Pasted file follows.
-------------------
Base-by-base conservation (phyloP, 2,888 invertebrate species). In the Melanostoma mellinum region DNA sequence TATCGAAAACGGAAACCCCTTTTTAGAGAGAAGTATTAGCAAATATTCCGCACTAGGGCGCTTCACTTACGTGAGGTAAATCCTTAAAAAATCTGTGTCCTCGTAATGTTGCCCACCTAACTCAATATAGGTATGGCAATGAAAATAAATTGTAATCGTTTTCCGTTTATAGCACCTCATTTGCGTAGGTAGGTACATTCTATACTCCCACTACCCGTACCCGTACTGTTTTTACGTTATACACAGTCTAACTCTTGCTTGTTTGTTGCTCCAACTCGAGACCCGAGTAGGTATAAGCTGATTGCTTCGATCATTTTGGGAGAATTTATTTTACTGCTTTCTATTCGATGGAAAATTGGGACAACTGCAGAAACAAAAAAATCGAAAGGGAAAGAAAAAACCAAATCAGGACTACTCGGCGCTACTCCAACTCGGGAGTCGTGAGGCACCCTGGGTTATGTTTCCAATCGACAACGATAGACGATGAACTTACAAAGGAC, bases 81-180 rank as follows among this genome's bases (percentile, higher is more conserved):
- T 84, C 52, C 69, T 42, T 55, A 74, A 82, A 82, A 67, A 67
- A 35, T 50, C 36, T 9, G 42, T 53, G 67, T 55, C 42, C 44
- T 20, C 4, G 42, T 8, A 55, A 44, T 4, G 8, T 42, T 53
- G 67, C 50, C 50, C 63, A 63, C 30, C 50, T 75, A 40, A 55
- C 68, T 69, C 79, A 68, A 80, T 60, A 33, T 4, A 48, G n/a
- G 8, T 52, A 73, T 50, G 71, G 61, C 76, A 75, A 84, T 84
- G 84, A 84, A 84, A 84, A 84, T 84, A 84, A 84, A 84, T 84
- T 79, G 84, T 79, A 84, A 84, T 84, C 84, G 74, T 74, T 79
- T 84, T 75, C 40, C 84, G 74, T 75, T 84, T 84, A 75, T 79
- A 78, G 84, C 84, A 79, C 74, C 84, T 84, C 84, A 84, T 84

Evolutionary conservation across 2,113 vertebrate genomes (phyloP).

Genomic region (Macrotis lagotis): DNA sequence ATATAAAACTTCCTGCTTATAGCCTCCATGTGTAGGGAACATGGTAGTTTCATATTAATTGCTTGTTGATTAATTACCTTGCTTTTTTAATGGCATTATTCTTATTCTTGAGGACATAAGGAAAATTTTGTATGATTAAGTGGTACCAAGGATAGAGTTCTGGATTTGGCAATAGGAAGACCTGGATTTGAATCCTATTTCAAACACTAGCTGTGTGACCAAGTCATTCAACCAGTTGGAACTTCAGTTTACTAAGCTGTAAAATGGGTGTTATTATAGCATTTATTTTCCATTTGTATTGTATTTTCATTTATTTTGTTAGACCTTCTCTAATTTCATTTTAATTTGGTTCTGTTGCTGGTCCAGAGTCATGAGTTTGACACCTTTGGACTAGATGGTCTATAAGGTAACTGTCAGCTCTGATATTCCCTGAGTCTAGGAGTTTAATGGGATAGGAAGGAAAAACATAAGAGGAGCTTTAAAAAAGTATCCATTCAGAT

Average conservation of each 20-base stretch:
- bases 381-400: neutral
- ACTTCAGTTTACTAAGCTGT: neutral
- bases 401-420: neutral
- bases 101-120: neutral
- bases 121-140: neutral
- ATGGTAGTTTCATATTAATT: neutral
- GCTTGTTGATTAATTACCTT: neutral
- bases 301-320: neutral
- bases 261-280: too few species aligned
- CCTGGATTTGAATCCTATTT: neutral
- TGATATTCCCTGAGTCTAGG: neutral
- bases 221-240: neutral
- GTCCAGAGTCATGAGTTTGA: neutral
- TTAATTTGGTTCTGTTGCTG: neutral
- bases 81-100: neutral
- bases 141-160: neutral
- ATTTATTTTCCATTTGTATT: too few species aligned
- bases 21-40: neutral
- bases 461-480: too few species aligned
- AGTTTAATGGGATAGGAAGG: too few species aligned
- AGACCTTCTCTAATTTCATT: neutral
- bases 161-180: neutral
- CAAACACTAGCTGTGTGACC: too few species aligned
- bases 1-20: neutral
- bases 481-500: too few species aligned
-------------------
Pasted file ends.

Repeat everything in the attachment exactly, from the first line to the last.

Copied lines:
Base-by-base conservation (phyloP, 2,888 invertebrate species). In the Melanostoma mellinum region DNA sequence TATCGAAAACGGAAACCCCTTTTTAGAGAGAAGTATTAGCAAATATTCCGCACTAGGGCGCTTCACTTACGTGAGGTAAATCCTTAAAAAATCTGTGTCCTCGTAATGTTGCCCACCTAACTCAATATAGGTATGGCAATGAAAATAAATTGTAATCGTTTTCCGTTTATAGCACCTCATTTGCGTAGGTAGGTACATTCTATACTCCCACTACCCGTACCCGTACTGTTTTTACGTTATACACAGTCTAACTCTTGCTTGTTTGTTGCTCCAACTCGAGACCCGAGTAGGTATAAGCTGATTGCTTCGATCATTTTGGGAGAATTTATTTTACTGCTTTCTATTCGATGGAAAATTGGGACAACTGCAGAAACAAAAAAATCGAAAGGGAAAGAAAAAACCAAATCAGGACTACTCGGCGCTACTCCAACTCGGGAGTCGTGAGGCACCCTGGGTTATGTTTCCAATCGACAACGATAGACGATGAACTTACAAAGGAC, bases 81-180 rank as follows among this genome's bases (percentile, higher is more conserved):
- T 84, C 52, C 69, T 42, T 55, A 74, A 82, A 82, A 67, A 67
- A 35, T 50, C 36, T 9, G 42, T 53, G 67, T 55, C 42, C 44
- T 20, C 4, G 42, T 8, A 55, A 44, T 4, G 8, T 42, T 53
- G 67, C 50, C 50, C 63, A 63, C 30, C 50, T 75, A 40, A 55
- C 68, T 69, C 79, A 68, A 80, T 60, A 33, T 4, A 48, G n/a
- G 8, T 52, A 73, T 50, G 71, G 61, C 76, A 75, A 84, T 84
- G 84, A 84, A 84, A 84, A 84, T 84, A 84, A 84, A 84, T 84
- T 79, G 84, T 79, A 84, A 84, T 84, C 84, G 74, T 74, T 79
- T 84, T 75, C 40, C 84, G 74, T 75, T 84, T 84, A 75, T 79
- A 78, G 84, C 84, A 79, C 74, C 84, T 84, C 84, A 84, T 84

Evolutionary conservation across 2,113 vertebrate genomes (phyloP).

Genomic region (Macrotis lagotis): DNA sequence ATATAAAACTTCCTGCTTATAGCCTCCATGTGTAGGGAACATGGTAGTTTCATATTAATTGCTTGTTGATTAATTACCTTGCTTTTTTAATGGCATTATTCTTATTCTTGAGGACATAAGGAAAATTTTGTATGATTAAGTGGTACCAAGGATAGAGTTCTGGATTTGGCAATAGGAAGACCTGGATTTGAATCCTATTTCAAACACTAGCTGTGTGACCAAGTCATTCAACCAGTTGGAACTTCAGTTTACTAAGCTGTAAAATGGGTGTTATTATAGCATTTATTTTCCATTTGTATTGTATTTTCATTTATTTTGTTAGACCTTCTCTAATTTCATTTTAATTTGGTTCTGTTGCTGGTCCAGAGTCATGAGTTTGACACCTTTGGACTAGATGGTCTATAAGGTAACTGTCAGCTCTGATATTCCCTGAGTCTAGGAGTTTAATGGGATAGGAAGGAAAAACATAAGAGGAGCTTTAAAAAAGTATCCATTCAGAT

Average conservation of each 20-base stretch:
- bases 381-400: neutral
- ACTTCAGTTTACTAAGCTGT: neutral
- bases 401-420: neutral
- bases 101-120: neutral
- bases 121-140: neutral
- ATGGTAGTTTCATATTAATT: neutral
- GCTTGTTGATTAATTACCTT: neutral
- bases 301-320: neutral
- bases 261-280: too few species aligned
- CCTGGATTTGAATCCTATTT: neutral
- TGATATTCCCTGAGTCTAGG: neutral
- bases 221-240: neutral
- GTCCAGAGTCATGAGTTTGA: neutral
- TTAATTTGGTTCTGTTGCTG: neutral
- bases 81-100: neutral
- bases 141-160: neutral
- ATTTATTTTCCATTTGTATT: too few species aligned
- bases 21-40: neutral
- bases 461-480: too few species aligned
- AGTTTAATGGGATAGGAAGG: too few species aligned
- AGACCTTCTCTAATTTCATT: neutral
- bases 161-180: neutral
- CAAACACTAGCTGTGTGACC: too few species aligned
- bases 1-20: neutral
- bases 481-500: too few species aligned